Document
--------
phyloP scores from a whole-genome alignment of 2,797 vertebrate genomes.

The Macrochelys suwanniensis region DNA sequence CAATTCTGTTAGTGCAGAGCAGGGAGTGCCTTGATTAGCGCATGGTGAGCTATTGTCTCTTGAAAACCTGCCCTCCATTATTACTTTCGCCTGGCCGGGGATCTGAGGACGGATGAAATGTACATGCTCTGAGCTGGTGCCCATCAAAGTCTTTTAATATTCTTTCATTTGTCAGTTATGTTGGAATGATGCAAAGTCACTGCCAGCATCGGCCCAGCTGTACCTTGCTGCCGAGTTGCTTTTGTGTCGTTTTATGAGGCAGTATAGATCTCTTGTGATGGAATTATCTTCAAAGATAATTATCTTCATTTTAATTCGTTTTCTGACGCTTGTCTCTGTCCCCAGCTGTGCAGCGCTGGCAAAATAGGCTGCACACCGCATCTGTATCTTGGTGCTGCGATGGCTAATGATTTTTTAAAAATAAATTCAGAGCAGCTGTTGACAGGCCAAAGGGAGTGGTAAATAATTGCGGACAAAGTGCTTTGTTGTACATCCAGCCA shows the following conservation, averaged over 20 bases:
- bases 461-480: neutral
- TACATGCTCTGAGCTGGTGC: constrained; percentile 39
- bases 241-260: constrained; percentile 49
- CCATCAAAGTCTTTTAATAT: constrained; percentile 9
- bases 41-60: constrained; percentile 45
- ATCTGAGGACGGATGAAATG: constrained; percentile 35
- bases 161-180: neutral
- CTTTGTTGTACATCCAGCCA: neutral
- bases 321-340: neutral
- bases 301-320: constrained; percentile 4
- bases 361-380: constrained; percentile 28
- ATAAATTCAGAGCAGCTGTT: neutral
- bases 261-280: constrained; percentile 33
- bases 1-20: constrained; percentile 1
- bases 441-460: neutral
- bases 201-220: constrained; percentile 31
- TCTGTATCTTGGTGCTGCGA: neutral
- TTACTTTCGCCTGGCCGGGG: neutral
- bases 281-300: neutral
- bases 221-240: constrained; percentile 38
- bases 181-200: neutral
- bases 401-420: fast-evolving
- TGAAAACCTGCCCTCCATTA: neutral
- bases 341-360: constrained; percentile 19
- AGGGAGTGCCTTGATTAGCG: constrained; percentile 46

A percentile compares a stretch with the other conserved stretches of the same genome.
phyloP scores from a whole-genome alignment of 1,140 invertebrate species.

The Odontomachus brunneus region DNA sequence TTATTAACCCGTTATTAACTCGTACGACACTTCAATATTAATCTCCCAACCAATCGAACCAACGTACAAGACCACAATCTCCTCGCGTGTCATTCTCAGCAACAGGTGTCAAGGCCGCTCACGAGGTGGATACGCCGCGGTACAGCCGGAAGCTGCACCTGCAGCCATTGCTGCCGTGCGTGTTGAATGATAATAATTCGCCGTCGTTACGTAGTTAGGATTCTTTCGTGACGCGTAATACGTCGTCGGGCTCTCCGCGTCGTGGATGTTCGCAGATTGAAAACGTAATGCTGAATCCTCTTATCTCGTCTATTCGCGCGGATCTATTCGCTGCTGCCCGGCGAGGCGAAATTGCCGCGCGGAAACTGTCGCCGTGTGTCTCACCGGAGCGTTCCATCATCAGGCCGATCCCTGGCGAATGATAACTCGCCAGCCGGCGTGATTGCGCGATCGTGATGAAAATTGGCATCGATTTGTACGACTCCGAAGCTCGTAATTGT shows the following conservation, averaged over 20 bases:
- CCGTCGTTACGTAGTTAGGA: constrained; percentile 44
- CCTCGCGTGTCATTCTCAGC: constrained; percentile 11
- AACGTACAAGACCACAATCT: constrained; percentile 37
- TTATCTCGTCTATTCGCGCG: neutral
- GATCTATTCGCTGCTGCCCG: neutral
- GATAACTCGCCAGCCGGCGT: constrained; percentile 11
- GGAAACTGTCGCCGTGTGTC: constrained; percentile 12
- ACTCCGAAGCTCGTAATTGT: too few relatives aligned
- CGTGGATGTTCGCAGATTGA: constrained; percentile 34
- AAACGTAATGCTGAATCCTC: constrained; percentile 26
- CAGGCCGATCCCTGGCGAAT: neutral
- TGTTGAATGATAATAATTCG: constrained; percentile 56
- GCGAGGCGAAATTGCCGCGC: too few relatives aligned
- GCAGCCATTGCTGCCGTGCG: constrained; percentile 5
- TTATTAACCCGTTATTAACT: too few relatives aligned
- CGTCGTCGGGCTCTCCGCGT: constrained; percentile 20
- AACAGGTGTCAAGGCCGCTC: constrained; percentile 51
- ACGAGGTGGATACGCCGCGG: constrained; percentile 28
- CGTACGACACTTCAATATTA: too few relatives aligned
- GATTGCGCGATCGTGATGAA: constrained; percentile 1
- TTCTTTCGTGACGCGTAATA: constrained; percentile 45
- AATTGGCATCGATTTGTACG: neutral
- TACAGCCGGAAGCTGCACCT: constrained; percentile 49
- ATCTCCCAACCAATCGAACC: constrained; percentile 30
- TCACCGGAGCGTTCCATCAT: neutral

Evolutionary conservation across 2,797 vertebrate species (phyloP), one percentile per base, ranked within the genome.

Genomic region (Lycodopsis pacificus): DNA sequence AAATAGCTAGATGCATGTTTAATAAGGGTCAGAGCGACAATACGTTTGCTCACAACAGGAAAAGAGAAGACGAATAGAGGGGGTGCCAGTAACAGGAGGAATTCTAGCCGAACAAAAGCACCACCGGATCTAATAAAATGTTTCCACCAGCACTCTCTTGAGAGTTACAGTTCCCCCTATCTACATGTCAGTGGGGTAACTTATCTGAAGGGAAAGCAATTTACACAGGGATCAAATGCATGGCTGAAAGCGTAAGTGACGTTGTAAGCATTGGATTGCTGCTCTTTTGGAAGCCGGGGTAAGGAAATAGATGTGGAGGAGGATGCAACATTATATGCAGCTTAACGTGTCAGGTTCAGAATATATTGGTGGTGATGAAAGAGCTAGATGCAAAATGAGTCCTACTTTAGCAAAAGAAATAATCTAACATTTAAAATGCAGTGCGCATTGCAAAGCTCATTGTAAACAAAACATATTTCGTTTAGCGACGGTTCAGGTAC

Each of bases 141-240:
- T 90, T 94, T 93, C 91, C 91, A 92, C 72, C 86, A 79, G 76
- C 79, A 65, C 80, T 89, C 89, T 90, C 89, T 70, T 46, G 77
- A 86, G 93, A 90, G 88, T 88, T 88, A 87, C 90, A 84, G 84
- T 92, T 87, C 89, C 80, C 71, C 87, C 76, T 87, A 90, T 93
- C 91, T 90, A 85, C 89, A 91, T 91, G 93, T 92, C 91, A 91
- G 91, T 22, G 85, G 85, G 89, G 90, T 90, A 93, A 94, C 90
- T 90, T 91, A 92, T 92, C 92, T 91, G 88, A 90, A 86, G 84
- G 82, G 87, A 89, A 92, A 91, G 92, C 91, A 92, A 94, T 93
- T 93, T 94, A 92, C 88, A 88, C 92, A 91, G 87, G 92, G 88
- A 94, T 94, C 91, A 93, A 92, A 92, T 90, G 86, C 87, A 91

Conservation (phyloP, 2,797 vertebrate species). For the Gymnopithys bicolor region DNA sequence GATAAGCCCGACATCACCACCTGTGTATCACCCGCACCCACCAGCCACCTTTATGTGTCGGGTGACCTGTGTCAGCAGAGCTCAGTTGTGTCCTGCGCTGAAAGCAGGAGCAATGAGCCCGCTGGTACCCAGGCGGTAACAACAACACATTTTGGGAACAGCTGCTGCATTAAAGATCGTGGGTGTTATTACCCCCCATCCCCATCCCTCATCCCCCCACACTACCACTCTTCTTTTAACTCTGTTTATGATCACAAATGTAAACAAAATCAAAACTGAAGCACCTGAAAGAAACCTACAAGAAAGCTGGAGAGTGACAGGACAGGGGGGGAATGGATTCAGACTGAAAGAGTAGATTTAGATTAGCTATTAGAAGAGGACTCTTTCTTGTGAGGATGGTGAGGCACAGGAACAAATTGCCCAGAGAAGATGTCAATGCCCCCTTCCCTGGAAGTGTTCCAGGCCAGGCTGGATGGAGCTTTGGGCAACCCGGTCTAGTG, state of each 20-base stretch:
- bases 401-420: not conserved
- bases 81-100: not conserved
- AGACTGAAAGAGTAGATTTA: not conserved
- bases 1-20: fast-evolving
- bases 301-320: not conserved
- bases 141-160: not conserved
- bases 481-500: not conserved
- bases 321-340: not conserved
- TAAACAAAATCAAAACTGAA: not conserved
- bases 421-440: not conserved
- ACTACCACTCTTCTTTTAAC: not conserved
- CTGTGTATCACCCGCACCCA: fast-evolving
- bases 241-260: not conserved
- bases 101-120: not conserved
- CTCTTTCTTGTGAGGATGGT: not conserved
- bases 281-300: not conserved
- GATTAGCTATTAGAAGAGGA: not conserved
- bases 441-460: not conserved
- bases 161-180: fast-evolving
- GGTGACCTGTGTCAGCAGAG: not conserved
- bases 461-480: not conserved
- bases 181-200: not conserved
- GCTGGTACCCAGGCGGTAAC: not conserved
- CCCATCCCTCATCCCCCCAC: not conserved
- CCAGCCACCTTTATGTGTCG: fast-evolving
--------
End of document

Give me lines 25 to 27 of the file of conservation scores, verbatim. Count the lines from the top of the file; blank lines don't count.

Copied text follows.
- TGAAAACCTGCCCTCCATTA: neutral
- bases 341-360: constrained; percentile 19
- AGGGAGTGCCTTGATTAGCG: constrained; percentile 46